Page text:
William H. Calvin and George A. Ojemann's CONVERSATIONS WITH NEIL'S BRAIN (Postscript)
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Conversations with Neil’s Brain
The Neural Nature of Thought & Language
Copyright  1994 by William H. Calvin and George A. Ojemann.

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William H. Calvin, Ph.D., is a neurophysiologist on the faculty of the Department of Psychiatry and Behavioral Sciences, University of Washington.

George A. Ojemann, M.D., is a neurosurgeon and neurophysiologist on the faculty of the Department of Neurological Surgery, University of Washington.


A great many patients are represented in this book, usually through a question they asked or a concern they expressed. Some were the patients undergoing operations such as Neil’s, who contributed much knowledge through their cooperation. We thank them all for their contributions to our understanding of the difficult issues concerning the relationship between brain and mind with which this book has been concerned.
      The book is hardly comprehensive. “A personal selection” is closer to the truth, and the selection was considerably biased by the problems of constructing a story suitable for general readers. Our editor, William Patrick, was of great help in steering us to the narrative voice which we finally adopted. We must also thank our colleagues who helped straighten us out on various matters: Katherine Graubard, Linda Moretti Ojemann, Sue Savage-Rumbaugh, Derek Bickerton, Susan Goldin-Meadow, John Palka, Elizabeth Loftus, Merle Prim, and Mark Sullivan. We are grateful to our more general readers who suffered through rough drafts and flagged the bumps in the road: they include Blanche Graubard, Agnes Calvin, David and Joan Ojemann, Daryl Hochman, Steven Ojemann, Ann-Elizabeth Ojemann, Eric K. Williams, Douglas W. vanderHoof, Diane Brown, Linda Castellani (to whom we owe the title of Chapter 3), Elaine Sweeney, Susan McCarthy, Betty Kamen, Albert Geiser, Randall Tinkerman, Patrizia DiLucchio, Richard Raucci, Lena M. Diethelm, and various fellow passengers on long airline flights.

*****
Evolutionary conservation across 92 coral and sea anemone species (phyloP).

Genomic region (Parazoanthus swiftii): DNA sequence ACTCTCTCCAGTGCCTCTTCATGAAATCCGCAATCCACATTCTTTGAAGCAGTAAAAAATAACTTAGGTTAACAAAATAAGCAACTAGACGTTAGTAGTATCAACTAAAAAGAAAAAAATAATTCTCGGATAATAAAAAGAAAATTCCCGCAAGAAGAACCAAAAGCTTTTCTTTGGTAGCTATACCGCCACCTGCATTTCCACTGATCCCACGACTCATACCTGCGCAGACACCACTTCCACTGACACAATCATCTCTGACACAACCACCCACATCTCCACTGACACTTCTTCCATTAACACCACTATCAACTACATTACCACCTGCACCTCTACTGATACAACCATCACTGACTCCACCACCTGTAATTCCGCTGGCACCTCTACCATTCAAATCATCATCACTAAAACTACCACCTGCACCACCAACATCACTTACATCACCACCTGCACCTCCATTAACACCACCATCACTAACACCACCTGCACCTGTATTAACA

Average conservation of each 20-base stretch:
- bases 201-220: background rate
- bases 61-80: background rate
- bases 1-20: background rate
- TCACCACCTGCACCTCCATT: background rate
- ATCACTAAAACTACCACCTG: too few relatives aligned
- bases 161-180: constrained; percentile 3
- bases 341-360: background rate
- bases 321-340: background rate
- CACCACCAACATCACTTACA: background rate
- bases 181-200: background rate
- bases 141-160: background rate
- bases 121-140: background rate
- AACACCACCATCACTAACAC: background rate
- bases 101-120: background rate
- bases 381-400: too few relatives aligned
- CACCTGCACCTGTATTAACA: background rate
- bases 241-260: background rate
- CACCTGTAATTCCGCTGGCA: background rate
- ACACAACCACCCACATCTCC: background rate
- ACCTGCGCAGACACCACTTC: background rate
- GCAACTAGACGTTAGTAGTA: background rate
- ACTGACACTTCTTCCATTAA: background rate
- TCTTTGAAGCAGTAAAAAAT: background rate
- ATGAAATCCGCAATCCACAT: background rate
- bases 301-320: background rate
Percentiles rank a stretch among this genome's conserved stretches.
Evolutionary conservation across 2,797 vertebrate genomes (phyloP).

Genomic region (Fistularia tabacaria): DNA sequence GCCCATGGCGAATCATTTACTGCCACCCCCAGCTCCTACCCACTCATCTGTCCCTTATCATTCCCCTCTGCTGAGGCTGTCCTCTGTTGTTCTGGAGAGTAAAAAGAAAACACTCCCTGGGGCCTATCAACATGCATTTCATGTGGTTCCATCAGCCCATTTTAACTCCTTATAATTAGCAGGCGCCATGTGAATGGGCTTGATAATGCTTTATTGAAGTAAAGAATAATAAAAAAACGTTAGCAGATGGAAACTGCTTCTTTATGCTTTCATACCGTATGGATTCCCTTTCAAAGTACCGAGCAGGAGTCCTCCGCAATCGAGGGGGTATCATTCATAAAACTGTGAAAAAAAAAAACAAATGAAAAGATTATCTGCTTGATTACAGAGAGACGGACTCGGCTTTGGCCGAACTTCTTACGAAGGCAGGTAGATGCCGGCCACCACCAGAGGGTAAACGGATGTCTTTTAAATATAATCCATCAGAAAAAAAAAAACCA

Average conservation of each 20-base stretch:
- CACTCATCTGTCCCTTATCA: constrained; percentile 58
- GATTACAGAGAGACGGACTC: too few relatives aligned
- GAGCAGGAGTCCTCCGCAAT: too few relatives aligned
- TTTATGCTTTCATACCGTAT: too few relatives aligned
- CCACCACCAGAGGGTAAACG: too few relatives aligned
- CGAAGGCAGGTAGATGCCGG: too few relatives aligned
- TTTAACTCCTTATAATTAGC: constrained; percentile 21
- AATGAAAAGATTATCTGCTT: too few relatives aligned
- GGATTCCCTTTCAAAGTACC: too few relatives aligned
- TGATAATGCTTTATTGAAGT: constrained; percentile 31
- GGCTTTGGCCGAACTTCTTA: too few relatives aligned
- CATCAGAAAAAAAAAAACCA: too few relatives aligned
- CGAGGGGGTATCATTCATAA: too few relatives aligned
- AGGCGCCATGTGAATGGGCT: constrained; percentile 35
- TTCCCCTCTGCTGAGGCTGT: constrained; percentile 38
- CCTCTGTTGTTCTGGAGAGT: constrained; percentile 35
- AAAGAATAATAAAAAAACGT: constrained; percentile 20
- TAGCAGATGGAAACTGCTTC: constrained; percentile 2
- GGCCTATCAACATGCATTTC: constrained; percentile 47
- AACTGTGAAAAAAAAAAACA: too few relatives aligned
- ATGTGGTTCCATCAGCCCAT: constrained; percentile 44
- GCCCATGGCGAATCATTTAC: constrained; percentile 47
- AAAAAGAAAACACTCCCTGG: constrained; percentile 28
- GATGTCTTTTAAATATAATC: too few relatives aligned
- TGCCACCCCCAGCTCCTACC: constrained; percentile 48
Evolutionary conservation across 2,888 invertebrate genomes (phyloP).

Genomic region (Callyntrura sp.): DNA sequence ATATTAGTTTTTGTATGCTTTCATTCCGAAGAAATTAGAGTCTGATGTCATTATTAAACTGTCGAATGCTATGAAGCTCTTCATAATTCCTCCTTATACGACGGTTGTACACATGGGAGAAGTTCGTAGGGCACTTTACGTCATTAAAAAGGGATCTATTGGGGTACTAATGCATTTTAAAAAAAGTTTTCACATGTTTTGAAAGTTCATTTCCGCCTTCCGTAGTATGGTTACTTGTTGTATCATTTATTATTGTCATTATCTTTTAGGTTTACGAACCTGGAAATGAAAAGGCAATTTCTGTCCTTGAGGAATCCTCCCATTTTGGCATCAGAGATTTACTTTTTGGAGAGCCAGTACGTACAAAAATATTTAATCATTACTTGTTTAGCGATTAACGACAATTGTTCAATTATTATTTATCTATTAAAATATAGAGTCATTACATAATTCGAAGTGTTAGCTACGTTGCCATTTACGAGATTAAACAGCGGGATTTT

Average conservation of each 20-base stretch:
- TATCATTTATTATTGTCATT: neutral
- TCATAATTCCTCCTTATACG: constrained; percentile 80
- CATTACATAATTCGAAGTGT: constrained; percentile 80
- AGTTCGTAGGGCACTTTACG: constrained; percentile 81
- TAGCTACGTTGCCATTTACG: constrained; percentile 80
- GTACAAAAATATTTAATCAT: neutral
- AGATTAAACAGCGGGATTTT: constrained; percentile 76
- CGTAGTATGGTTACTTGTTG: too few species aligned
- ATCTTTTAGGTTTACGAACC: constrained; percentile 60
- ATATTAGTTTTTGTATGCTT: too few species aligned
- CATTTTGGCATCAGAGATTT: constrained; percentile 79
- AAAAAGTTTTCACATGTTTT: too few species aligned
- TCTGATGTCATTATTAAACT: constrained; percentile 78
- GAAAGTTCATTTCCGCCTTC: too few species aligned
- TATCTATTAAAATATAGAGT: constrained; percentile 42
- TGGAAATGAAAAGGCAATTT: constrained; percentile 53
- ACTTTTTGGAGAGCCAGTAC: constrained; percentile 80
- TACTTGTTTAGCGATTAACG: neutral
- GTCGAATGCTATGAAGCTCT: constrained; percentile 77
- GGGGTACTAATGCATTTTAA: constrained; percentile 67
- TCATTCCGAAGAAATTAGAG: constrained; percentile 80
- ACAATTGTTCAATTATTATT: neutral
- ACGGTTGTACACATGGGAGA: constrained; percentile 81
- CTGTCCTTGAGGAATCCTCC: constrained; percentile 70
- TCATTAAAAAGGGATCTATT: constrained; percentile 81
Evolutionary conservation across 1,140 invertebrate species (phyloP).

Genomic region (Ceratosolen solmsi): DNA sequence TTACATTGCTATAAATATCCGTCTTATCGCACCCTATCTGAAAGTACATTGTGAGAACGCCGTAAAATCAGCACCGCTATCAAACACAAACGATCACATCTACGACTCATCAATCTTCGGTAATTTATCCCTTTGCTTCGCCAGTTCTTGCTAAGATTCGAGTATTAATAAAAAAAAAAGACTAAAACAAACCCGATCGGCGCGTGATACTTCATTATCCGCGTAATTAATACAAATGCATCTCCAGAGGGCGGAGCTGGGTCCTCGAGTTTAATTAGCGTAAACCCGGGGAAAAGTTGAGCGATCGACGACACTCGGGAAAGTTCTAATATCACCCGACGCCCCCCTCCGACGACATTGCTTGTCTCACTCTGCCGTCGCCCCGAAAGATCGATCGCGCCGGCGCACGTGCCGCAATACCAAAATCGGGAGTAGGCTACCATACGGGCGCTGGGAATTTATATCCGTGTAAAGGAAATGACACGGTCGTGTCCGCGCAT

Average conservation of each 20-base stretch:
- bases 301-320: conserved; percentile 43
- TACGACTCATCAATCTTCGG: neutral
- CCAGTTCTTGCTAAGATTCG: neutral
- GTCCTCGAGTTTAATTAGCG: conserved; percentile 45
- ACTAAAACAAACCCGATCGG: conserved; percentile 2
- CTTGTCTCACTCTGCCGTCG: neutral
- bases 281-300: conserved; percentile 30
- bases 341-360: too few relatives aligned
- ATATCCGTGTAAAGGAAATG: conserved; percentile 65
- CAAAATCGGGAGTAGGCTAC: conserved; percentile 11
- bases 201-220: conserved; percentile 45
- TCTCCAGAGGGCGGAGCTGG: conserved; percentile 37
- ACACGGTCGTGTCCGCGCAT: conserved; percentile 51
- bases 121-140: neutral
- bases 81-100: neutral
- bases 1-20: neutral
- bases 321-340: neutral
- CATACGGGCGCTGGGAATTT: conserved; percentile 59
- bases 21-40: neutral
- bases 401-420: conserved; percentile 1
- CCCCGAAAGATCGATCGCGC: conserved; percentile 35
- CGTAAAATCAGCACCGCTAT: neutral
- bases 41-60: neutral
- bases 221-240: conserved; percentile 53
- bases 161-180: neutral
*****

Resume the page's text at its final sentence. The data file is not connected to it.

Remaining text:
A Note for the Professionals: You may have wondered about how one patient managed to participate in so many different tests, or happened to personify the classic teaching-case features of complex partial seizures. That is because “Neil” is not merely a pseudonym but a composite (and should not be cited in the manner of a case report) of several temporal lobe epileptics who cannot be further identified, for all the usual reasons of patient confidentiality. He is a